Grand Lodge

Pathfinder Adventure, Rulebook Subscriber; Pathfinder Battles Case Subscriber

Carry Companion is mandatory.


TriOmegaZero wrote:
Carry Companion is mandatory.

True, but we're now at using 3 spells just to camp. Secondly, that's only solving 1 mount. If a party of 4 or 5 is traveling overland and everyone has mounts [ordinary ones included], that's a lot of spells.

Those spells work best in areas where you have no normal mounts or normal wildlife [traditional dungeon crawl].


Yeah, I've never been in a game where we DIDN'T take watches. Split the night up into 4 watches, Casters take the first or last... Anyone with Darkvision takes the middle ones.. If they can't see the monster coming in the middle of the night, they can shout a warning when they're attacked.

Pretty basic stuff. My Dwarf fighter just got Restful on his armor so he only needs two hours... so he's open for more shifts now with darkvision... but his perception sucks, but the casters need their sleep :P


Saleem Halabi wrote:

Who sets watches? I don't think that's something I've done since 2e, maybe early 3.0. It's just something that none of my groups I play in ever really think about.

I mean, when you go camping in real life you don't set watches. Everyone just goes to sleep in their tents and wakes up in the morning. The odds of something hostile stumbling across your camp by random is vanishingly small, and if it does the chance that it will be of a CR to actively challenge you is also pretty small.

If there is a story reason to expect someone to be actively looking for you, then sure, set up a watch. Just randomly? Seems pointless.

People who don't want to get killed on their third night out of town. We've had some nasty stuff jump us in the past, as recently as Shattered Star. I guess if you have a GM that doesn't do random encounters, you could skip it, but I'd check first before half the party wakes up dead.

The first level ranger spell "Keep Watch" has been our favorite in pathfinder.


WhiteMagus2000 wrote:
The first level ranger spell "Keep Watch" has been our favorite in pathfinder.

Oh man... Could you imagine getting dispelled near the end of a Keep Watch spell?

"Well crap. Looks like we're sleeping in today."

Chairs would be thrown!


Casters need rest, not specifically sleep. I'm pretty sure it's even defined in the rules that you can be keeping watch and still count as resting.


Bloodrealm wrote:
Casters need rest, not specifically sleep. I'm pretty sure it's even defined in the rules that you can be keeping watch and still count as resting.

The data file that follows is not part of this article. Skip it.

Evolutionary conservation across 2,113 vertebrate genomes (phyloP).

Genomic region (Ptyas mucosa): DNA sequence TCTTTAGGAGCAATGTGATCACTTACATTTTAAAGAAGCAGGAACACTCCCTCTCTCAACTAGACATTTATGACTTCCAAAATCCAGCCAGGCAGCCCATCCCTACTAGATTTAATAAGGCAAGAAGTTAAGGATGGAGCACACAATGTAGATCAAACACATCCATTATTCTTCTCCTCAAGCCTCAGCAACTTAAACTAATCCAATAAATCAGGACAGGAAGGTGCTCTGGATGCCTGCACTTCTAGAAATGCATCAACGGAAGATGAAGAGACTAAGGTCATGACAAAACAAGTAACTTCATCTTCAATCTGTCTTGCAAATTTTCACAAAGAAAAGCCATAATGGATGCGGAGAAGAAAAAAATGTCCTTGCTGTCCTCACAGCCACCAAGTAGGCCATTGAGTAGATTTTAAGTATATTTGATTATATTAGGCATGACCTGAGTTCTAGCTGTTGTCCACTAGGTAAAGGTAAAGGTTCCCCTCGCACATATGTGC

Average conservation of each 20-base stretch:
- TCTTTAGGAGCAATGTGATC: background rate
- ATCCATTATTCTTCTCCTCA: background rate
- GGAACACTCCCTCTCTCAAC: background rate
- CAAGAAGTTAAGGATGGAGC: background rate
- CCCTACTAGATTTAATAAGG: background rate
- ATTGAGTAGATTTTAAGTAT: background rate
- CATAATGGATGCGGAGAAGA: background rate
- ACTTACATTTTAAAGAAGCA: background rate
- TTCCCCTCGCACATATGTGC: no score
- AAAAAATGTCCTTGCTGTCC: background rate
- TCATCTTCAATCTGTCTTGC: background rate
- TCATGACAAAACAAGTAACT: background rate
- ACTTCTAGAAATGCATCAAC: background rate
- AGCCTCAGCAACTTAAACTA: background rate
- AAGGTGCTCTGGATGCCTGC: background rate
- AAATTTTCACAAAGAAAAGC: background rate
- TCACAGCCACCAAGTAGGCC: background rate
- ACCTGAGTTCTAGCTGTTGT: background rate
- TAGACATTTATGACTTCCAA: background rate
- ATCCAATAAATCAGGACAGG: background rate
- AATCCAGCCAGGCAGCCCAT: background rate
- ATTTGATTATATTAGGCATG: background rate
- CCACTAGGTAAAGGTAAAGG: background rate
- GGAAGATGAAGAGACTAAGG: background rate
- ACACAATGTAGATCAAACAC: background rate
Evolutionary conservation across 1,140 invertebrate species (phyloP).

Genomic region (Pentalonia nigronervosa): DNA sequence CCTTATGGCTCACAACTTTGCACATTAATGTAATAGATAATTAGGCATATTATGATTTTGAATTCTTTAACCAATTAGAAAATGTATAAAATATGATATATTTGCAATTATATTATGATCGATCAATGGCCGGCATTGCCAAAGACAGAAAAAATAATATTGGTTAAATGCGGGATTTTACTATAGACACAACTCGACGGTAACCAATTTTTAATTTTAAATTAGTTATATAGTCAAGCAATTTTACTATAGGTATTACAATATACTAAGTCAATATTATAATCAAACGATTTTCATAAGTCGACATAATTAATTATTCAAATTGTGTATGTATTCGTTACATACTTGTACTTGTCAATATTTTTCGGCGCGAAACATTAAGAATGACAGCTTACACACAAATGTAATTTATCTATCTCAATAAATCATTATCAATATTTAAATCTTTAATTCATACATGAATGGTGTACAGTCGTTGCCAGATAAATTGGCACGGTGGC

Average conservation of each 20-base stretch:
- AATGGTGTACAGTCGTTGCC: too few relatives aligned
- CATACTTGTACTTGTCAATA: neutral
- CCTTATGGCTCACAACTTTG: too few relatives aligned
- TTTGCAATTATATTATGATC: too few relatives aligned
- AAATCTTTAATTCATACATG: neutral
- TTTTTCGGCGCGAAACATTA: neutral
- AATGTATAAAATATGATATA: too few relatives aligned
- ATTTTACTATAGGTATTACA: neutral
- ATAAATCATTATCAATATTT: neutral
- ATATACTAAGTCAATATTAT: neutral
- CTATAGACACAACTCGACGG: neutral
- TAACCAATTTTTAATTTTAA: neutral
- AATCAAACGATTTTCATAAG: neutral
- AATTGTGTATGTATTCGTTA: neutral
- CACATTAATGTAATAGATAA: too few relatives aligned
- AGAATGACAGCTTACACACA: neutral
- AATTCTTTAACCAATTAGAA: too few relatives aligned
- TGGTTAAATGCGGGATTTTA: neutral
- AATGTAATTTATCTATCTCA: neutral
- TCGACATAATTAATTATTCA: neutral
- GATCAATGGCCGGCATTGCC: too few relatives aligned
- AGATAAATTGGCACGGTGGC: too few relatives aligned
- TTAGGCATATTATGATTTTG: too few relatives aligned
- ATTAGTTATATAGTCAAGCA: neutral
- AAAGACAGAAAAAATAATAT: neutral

Quote:
Rest: To prepare his daily spells, a wizard must first sleep for 8 hours. The wizard does not have to slumber for every minute of the time, but he must refrain from movement, combat, spellcasting, skill use, conversation, or any other fairly demanding physical or mental task during the rest period. If his rest is interrupted, each interruption adds 1 hour to the total amount of time he has to rest in order to clear his mind, and he must have at least 1 hour of uninterrupted rest immediately prior to preparing his spells. If the character does not need to sleep for some reason, he still must have 8 hours of restful calm before preparing any spells.

Even if you stay in one spot the entire time, keeping watch would require you to pay attention to the sights and sounds around you, enough to determine what can be ignored and what is a sign of nature (skill use). It would likely be fairly mentally demanding. The same applies to other arcane casters as well, not just wizards. Anytime spent on watch would need to be made up in order to get their spells back.

Divine casters don't need that 8 hours of rest, so they would be fine on watch.


Pathfinder Rulebook Subscriber
Mystic_Snowfang wrote:
Get a dog, not an animal companion dog. Just an ordinary breed that was bred for watching. It should set up a racket.

You have finally found a use for small, yappy dogs like Chihuahuas! A dozen or so should run close to a +20, easy!


Bwang wrote:
Mystic_Snowfang wrote:
Get a dog, not an animal companion dog. Just an ordinary breed that was bred for watching. It should set up a racket.
You have finally found a use for small, yappy dogs like Chihuahuas! A dozen or so should run close to a +20, easy!

I've heard that that's actually what chihuahuas were originally bred for.


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Pathfinder Rulebook Subscriber

I still classify them as vermin.